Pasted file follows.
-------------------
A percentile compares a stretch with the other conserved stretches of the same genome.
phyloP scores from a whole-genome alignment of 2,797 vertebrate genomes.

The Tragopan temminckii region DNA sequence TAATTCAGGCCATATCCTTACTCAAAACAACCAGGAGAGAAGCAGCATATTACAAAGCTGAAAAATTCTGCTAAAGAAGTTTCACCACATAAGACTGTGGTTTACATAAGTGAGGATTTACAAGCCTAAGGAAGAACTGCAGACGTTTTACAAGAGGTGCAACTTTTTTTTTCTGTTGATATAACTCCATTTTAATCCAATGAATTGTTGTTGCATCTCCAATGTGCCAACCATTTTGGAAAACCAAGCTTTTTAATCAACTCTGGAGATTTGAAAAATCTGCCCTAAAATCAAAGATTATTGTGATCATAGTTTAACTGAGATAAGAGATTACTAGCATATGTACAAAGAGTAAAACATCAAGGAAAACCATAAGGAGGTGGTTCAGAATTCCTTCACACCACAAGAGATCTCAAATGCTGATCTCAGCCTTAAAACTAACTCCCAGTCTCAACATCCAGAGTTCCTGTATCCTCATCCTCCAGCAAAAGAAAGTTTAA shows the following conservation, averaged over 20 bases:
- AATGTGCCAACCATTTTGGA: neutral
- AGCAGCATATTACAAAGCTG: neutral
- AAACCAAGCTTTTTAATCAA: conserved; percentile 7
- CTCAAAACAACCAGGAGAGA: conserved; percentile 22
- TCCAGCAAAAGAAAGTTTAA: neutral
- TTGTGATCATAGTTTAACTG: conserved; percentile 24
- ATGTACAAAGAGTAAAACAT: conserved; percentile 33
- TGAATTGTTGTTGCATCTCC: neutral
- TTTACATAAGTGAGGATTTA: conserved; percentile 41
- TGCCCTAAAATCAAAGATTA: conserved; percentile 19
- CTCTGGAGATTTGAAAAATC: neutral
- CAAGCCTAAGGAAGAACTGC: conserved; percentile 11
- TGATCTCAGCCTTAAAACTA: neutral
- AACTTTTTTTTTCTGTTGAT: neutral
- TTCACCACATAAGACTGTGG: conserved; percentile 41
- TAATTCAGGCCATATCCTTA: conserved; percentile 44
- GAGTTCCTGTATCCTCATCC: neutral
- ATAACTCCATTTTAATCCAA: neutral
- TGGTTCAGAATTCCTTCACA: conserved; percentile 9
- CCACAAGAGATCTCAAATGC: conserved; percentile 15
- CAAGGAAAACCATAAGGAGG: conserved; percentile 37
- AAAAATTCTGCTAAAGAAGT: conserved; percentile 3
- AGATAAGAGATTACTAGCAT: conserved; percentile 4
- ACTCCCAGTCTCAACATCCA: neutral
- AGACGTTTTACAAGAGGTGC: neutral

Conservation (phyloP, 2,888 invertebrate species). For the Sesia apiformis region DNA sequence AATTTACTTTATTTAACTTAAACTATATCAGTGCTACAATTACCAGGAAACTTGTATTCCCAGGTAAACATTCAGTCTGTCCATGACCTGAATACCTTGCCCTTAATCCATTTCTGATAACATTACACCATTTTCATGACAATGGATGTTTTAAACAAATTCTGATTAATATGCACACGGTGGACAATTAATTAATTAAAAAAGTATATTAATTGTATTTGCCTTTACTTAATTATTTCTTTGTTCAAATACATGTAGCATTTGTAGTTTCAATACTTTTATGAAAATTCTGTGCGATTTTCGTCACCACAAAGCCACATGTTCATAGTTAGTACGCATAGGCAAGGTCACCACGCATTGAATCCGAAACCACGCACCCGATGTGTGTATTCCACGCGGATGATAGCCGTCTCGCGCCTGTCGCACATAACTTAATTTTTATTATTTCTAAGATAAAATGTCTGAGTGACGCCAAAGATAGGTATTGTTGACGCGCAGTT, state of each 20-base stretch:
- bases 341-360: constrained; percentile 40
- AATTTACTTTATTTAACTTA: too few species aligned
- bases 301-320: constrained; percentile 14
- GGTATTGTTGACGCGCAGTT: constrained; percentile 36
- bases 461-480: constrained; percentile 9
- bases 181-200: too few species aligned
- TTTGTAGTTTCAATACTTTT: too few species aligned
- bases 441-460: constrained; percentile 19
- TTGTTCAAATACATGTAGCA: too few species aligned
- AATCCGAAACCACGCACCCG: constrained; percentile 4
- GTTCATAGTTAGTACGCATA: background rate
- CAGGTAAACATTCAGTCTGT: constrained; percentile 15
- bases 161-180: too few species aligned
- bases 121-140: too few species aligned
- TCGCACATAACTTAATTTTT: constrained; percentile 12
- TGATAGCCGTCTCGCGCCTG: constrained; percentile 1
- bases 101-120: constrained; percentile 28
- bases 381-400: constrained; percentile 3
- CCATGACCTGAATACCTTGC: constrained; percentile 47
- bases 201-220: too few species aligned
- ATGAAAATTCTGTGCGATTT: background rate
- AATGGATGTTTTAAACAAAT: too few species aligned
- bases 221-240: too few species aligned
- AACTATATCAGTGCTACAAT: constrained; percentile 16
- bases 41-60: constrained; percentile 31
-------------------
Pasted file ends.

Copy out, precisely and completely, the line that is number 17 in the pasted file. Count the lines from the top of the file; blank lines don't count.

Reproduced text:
- AACTTTTTTTTTCTGTTGAT: neutral